Finishing the Checkout components (optional)
Extra credit time—adding the components for the checkout view.
We still have the components left for the Checkout page. Because the procedure follows the same steps that we have looked at before—scan the UX, identify elements and types, create these base elements (Elements page), compose the higher-level components (Components page), always relying on our tokens and styles—I won't list the exact steps here.
This is an entirely optional self-guided lesson/exercise, as none of the implied steps show anything new. Use this as an opportunity to experiment with Figmagic and Figma and see if you understand the workflow we've been using.
If coding is not your strong side, I'd advise you to skip this lesson altogether or just use the provided code.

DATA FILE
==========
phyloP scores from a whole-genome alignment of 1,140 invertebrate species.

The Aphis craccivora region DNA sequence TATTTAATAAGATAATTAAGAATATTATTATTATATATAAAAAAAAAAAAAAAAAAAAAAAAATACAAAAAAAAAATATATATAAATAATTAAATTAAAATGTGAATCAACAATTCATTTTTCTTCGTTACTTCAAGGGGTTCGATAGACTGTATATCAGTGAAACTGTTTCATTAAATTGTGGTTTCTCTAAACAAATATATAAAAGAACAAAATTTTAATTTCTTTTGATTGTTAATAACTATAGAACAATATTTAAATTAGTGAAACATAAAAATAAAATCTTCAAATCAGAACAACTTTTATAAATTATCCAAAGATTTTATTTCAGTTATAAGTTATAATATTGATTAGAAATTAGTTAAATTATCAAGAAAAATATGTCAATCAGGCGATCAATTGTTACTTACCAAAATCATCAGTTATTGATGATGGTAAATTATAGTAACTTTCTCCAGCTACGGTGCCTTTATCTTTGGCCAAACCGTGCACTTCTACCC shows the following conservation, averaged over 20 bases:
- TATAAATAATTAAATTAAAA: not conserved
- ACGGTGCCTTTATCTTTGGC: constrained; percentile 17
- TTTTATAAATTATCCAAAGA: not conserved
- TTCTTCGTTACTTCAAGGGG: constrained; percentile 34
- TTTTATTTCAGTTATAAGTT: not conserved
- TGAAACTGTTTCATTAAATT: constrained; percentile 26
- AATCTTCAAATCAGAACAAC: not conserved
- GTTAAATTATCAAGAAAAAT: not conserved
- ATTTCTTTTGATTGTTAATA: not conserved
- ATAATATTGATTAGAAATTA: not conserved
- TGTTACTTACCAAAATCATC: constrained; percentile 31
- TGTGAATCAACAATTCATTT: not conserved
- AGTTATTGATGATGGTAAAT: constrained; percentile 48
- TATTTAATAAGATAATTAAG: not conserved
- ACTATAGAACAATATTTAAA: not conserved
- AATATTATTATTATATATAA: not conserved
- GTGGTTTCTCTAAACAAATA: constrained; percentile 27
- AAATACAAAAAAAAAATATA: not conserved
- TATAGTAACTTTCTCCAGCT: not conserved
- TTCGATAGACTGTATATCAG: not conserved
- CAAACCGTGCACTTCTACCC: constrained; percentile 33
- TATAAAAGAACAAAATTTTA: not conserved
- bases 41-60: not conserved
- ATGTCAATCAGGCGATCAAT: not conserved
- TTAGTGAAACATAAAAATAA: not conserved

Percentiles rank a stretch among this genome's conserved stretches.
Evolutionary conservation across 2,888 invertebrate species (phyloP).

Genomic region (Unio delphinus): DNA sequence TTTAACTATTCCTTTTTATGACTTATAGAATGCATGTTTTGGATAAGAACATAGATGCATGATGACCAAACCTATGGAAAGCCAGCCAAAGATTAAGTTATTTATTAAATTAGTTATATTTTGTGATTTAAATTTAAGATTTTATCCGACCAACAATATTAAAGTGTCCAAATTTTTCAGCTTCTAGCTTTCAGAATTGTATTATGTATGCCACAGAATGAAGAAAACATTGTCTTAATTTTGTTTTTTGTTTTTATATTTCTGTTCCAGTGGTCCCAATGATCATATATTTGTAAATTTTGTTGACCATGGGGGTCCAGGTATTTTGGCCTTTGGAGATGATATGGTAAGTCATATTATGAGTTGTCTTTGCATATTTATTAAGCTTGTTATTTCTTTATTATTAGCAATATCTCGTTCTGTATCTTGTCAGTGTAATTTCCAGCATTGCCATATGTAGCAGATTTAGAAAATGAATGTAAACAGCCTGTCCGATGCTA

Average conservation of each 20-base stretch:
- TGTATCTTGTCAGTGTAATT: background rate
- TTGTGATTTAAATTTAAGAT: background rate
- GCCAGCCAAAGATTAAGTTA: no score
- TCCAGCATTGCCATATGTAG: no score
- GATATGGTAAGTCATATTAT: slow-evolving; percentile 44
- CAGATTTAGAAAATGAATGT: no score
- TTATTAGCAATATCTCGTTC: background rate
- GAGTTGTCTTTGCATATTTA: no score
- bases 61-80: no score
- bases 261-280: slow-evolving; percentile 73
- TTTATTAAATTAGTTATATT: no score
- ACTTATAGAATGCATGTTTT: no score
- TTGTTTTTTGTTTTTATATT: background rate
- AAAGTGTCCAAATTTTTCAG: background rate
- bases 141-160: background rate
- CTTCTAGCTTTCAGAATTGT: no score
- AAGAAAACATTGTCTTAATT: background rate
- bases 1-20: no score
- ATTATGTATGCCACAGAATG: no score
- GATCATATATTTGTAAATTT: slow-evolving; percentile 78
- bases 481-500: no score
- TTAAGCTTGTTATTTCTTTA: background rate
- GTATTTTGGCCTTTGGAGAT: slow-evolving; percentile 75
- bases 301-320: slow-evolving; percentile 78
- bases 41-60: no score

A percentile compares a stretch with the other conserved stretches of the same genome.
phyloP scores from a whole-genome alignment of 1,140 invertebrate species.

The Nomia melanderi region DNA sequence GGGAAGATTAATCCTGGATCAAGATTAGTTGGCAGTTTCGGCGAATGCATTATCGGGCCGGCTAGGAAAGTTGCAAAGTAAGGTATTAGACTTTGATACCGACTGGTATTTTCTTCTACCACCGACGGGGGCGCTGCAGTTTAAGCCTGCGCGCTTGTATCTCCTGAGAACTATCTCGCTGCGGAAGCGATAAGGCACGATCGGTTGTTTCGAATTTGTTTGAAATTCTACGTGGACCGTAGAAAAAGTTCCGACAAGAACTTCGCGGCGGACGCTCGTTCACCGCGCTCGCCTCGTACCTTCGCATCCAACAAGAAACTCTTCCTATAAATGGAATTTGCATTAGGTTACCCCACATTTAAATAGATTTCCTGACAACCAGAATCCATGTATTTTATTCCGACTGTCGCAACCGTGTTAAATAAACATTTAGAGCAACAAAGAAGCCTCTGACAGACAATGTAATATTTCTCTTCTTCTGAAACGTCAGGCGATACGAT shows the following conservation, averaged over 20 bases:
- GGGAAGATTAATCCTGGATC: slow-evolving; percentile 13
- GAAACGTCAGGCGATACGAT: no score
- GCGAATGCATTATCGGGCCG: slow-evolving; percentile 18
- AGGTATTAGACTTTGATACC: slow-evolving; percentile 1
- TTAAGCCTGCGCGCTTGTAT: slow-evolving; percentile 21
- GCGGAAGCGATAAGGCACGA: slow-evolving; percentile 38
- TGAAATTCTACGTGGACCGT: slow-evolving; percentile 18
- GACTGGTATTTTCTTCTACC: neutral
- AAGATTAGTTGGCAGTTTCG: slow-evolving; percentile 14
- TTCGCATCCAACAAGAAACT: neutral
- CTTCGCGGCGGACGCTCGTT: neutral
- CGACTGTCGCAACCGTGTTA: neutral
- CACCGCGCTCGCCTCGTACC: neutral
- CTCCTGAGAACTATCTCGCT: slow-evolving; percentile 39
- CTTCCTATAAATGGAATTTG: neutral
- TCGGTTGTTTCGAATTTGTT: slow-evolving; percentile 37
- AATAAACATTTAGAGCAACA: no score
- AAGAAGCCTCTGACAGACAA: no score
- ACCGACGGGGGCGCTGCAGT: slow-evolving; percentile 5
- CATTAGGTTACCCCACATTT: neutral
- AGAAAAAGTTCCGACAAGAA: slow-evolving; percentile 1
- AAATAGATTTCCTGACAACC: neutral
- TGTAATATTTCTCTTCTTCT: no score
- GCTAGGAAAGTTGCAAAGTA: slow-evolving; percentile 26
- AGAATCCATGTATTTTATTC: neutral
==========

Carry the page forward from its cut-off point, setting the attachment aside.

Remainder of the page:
If you, for whichever reason, just want to have this work handed to you, then go ahead and copy the components from the complete implementation into your codebase. That should work as-is, but of course, it may depend on how exactly you followed my instructions up until this point.
Scope of remaining work#
The full set of components is as follows:
We'll have six components in total, or seven if you include the Demo, but we don't really care too much about that one.
Complete set of components and their files.
Complete set of components in Storybook.
Remember that these high-level components do not strictly have to exist in Figma. However, in a design system context, it makes sense that design originates from Figma (thus, it starts its life there) before moving on to becoming code (the artifact, so to speak).
For the intents and purposes of this course, though, there is no need to recreate them in Figma if you really don't want to—simply copy-paste from the Figma reference file I have provided if you want a pure design copy.
Advice, hints, and pointers#
My first piece of guidance is to start with a single component; don't do all of them at the same time.